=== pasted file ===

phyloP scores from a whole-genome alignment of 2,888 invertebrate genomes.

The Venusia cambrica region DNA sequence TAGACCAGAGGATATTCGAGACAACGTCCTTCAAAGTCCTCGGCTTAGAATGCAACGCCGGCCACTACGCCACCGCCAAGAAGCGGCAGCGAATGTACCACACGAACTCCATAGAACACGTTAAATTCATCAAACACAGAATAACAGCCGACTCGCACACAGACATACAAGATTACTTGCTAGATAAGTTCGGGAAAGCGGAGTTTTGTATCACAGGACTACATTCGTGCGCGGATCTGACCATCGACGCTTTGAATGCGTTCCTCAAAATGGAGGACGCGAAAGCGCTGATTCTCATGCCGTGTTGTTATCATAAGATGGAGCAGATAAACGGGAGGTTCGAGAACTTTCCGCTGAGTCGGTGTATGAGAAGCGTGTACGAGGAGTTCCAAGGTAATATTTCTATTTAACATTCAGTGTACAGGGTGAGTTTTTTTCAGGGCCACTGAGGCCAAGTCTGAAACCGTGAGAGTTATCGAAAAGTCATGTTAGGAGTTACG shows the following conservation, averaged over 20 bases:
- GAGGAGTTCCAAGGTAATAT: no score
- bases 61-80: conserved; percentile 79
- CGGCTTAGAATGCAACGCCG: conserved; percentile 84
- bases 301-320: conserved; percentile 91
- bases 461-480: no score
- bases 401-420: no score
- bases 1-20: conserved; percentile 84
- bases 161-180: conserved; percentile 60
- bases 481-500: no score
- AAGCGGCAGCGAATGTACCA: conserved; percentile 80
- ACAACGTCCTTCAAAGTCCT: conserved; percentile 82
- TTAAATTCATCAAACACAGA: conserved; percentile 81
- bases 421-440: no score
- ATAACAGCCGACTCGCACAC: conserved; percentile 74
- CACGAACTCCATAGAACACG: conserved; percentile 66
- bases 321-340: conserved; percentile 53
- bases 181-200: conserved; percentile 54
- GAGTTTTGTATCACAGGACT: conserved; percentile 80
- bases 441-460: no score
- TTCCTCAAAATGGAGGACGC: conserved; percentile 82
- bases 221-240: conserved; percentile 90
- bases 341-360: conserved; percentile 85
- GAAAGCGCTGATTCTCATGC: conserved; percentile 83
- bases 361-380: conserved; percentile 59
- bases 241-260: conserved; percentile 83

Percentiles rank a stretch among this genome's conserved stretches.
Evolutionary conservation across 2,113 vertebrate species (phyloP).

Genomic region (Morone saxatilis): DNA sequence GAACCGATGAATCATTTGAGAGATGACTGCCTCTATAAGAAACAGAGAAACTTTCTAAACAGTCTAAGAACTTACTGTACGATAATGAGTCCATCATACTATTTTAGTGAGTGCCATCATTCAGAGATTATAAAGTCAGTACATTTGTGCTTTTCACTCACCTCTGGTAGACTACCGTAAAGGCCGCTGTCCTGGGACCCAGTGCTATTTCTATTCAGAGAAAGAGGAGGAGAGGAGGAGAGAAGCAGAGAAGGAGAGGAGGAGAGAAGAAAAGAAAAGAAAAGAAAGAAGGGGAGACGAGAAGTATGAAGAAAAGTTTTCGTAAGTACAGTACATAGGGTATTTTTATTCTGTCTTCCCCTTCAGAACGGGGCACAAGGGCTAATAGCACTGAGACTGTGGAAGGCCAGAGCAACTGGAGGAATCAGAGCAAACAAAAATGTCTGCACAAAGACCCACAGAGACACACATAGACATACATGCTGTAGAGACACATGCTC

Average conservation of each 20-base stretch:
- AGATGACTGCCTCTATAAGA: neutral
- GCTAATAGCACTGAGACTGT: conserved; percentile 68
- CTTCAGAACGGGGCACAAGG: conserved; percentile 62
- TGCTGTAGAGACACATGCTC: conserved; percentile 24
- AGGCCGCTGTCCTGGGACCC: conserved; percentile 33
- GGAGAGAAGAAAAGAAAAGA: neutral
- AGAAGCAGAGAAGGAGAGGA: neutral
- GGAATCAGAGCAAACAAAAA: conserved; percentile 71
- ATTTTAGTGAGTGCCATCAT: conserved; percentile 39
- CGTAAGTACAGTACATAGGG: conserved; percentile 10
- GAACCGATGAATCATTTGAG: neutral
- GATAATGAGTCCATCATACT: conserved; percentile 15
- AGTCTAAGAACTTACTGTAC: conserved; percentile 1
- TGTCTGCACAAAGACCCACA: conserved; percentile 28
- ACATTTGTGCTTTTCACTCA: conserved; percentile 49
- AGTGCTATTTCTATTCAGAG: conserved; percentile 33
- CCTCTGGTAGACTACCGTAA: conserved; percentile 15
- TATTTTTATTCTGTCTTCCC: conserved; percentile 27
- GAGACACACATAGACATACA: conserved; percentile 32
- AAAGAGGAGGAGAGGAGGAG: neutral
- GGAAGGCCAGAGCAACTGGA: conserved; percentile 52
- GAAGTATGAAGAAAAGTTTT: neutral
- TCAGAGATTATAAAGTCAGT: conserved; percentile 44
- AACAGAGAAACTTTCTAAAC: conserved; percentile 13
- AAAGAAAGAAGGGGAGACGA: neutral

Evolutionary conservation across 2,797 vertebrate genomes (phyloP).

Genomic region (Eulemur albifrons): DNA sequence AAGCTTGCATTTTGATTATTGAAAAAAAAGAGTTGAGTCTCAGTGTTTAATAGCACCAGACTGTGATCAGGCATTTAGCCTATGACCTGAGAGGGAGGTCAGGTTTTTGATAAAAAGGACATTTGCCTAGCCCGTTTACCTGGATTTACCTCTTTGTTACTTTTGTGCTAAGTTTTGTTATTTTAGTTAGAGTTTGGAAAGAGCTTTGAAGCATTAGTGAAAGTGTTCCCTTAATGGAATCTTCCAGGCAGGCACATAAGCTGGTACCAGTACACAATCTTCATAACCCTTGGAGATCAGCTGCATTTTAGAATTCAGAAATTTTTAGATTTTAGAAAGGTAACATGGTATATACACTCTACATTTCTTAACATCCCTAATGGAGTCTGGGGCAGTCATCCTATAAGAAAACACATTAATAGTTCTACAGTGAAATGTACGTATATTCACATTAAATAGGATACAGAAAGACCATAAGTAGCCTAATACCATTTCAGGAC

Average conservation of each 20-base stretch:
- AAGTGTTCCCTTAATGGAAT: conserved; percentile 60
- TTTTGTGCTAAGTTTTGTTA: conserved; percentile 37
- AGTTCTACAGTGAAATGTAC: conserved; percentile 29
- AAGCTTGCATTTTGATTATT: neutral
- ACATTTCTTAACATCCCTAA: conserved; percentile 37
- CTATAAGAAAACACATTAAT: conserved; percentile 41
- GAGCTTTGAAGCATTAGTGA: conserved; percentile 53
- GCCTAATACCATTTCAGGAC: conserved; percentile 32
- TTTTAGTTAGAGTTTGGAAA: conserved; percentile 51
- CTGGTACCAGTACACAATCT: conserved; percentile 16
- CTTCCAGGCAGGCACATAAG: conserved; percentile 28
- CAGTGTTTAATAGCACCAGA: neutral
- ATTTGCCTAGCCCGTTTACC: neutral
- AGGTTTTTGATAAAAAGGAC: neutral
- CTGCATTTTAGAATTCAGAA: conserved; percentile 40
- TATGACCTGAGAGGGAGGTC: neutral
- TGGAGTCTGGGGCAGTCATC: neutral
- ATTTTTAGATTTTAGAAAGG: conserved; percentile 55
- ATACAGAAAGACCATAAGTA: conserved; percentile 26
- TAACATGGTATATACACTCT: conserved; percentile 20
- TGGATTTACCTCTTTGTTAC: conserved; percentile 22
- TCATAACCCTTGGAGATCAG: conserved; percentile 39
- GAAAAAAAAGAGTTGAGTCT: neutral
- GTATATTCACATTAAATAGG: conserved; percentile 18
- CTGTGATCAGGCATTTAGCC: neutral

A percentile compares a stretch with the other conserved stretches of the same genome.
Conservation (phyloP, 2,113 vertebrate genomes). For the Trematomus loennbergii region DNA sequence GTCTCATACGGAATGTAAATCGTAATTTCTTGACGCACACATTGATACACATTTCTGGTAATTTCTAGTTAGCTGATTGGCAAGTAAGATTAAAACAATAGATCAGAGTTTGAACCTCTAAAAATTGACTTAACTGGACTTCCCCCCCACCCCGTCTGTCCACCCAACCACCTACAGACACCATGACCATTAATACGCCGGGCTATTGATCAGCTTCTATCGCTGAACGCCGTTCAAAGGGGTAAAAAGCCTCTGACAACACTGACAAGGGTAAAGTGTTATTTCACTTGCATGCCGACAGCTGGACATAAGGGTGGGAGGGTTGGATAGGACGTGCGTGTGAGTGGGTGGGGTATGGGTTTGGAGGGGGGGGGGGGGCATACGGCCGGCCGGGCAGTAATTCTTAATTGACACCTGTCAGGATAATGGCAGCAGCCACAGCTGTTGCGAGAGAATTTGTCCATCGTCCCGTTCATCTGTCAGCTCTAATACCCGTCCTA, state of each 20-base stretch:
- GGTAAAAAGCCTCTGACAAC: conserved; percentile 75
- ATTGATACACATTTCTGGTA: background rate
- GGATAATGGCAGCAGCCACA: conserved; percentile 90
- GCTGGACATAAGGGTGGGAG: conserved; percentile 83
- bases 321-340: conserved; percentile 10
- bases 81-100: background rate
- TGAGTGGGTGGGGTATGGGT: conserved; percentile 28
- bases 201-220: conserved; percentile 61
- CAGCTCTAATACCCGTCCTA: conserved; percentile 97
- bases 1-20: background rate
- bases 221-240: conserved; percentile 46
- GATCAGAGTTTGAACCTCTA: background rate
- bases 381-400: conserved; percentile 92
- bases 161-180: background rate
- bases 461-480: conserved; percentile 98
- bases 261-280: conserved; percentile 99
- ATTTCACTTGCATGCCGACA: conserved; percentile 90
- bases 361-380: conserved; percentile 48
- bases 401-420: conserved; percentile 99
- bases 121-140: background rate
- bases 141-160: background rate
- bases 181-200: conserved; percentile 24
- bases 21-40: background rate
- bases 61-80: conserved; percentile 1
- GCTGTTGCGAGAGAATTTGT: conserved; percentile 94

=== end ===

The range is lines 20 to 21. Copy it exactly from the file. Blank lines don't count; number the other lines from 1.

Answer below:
- GAGTTTTGTATCACAGGACT: conserved; percentile 80
- bases 441-460: no score